Film Reviews


By • Oct 13th, 2006 •

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Warner Independent / Killer Films / John Wells Prods.
MPAA rating R

Authentic. Not the snotty, consumer version of Hoffman’s CAPOTE.

INFAMOUS is far superior to the material – plowed already – in last year’s Oscar winning CAPOTE.

Apparently, the writing of “In Cold Blood” by Truman Capote is fascinating. Yet, as I already discussed in my review of CAPOTE, Phillip Seymour Hoffman toned down the famous man’s well-known, well-recognized, well-rehearsed persona. The irritating high-pitched shrill was “implied” in CAPOTE. The tiny man’s exaggerated mannerisms were merely suggested. Hoffman played Capote as uptight and prissy.

English actor Toby Jones does not attempt to turn Capote into a character the audience can relate to. Jones is fearless in delving into the snobbery that Capote – born dirt poor – cultivated and cloaked himself in as he climbed the social ladder. He was everyone’s toy pet. He prided himself in being unusual. It became his signature.

Capote’s high camp caricature began eclipsing his talent as a writer. Until he read a newspaper article about the murder of four members of the Clutter family.

Truman Capote took his frailty, small frame and cracked, female voice and made himself into a sensation. He was fawned over by rich and powerful women. He got calls from the Queen Mother. He knew every Hollywood star. He knew secrets and shared them indiscriminately.

Yet, the story of a rural, meaningless killing in Kansas of the Clutter family inspires Capote. He leaves the tuxedo and New York socialites for farm country. He takes his childhood friend, the soon-to-be-lionized Harper Lee (Sandra Bullock), to backwater Holcomb, Kansas. Everyone is shocked by Capote’s flamboyant manner. It takes him some time to bring the common folk around. He throws out names like Humphrey Bogart and Frank Sinatra. Pretty soon, he’s got the townsfolk giving him all he needs for a book.

When the two killers, Perry Smith (Daniel Craig) and Dick Hickock (Lee Pace), are captured, Capote quickly gets Hickock to talk about the murders for a piece of the book’s royalties. But Smith will have nothing to do with helping Capote turn him into a monster and freak. Smith wants sympathy and understanding. Capote needs Smith’s side of the story and he is forced to actually “seduce” him with kindness.

The film folds in interviews with the famous people that knew Capote during this time: author Gore Vidal (Michael Panes), Capote’s editor Bennett Cerf (Peter Bogdanovich), and those couture-wearing ladies Babe Paley (Sigourney Weaver), Princess Marella Agnelli (Isabella Rossellini), socialite Slim Keith (Hope Davis), and Vogue editor Diana Vreeland (Juliet Stevenson – doing a superb job channeling another self-made character). These socialites created the aura around Capote and he repaid them all by writing an article that revealed their secrets and humiliations. Summarily, he became a pariah.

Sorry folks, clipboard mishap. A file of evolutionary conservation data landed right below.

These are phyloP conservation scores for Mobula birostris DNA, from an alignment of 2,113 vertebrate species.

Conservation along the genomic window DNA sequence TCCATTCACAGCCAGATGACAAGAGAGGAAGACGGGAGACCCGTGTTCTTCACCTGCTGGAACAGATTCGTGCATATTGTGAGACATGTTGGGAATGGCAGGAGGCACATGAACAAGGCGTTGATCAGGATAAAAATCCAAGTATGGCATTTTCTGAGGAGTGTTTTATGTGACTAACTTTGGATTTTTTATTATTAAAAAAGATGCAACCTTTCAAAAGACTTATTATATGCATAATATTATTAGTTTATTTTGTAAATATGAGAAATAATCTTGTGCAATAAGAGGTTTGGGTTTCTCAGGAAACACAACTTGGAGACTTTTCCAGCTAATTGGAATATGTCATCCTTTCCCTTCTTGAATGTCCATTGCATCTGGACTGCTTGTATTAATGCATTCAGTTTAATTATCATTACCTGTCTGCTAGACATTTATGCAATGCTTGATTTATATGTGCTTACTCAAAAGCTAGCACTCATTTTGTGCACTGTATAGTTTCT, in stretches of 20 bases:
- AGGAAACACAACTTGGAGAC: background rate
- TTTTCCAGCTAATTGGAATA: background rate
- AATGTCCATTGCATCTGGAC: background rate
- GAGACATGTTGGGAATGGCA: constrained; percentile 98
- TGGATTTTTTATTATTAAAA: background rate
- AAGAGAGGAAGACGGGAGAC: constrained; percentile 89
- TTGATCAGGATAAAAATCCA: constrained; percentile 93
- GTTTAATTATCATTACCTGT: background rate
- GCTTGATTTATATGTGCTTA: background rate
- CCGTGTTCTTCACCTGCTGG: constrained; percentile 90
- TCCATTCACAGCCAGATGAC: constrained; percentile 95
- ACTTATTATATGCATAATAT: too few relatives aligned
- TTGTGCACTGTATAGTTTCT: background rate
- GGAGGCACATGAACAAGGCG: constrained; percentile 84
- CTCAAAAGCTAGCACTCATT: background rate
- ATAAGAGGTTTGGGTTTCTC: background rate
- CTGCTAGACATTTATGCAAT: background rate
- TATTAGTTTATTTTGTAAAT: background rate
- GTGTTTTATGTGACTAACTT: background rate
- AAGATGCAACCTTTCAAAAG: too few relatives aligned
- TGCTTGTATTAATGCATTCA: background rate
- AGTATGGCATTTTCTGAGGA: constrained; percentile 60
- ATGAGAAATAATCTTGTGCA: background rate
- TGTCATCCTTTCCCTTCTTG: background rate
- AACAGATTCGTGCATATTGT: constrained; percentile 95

But now I know why he did it. He was finally getting even with his mother for abandoning him and then committing suicide. The final insult of definitive abandonment. The over-the-top fey affectations were a punishment meted out to his father. It all makes sense now.

Capote senses Smith’s vulnerabilities and weaves a relationship that eventually turns to attraction. And why not? Smith is dangerous, a killer, ultra-violent and masculine. He fancies himself a man with artistic and intellectual gifts. Capote plays on this to good effect. When Smith’s and Hickock’s death sentence gets delayed five years, Capote turns frustrated. He cannot publish his book until they are dead.

In CAPOTE, Capote was more ruthless towards abandoning Smith after he is done with him; in INFAMOUS, Capote actually falls in love with Smith and is tormented by his selfishness. He loves Smith but wants both men to die.

Jones’ performance is brilliant. Regrettably, Hoffman nabbed the Oscar. Bullock turns in a wonderful, muted performance that, if she continues picking roles like this, will reward her with her own Oscar (since she’ll never get it for THE LAKE HOUSE mush). The director, Douglas McGrath, who also wrote the screenplay (based on the book by George Plimpton), gives a visually stunning picture of rural Kansas – stark and worn, with folks void of superficiality.

Screenwriter-director: Douglas McGrath
Based on the book by: George Plimpton
Producers: Christine Vachon, Jocelyn Hayes, Anne Walker-McBay
Executive producer: John Wells
Director of photography: Bruno Delbonnel
Production designer: Judy Becker
Music: Rachel Portman
Costumes: Ruth Myers
Editor: Camilla Toniolo

Truman Capote: Toby Jones
Harper Lee: Sandra Bullock
Perry Smith: Daniel Craig
Dick Hickock: Lee Pace
Bennett Cerf: Peter Bogdanovich
Alvin Dewey: Jeff Daniels
Slim Keith: Hope Davis
Peggy Lee: Gwyneth Paltrow
Marella Angelli: Isabella Rossellini
Diana Vreeland: Juliet Stevenson
Babe Paley: Sigourney Weaver

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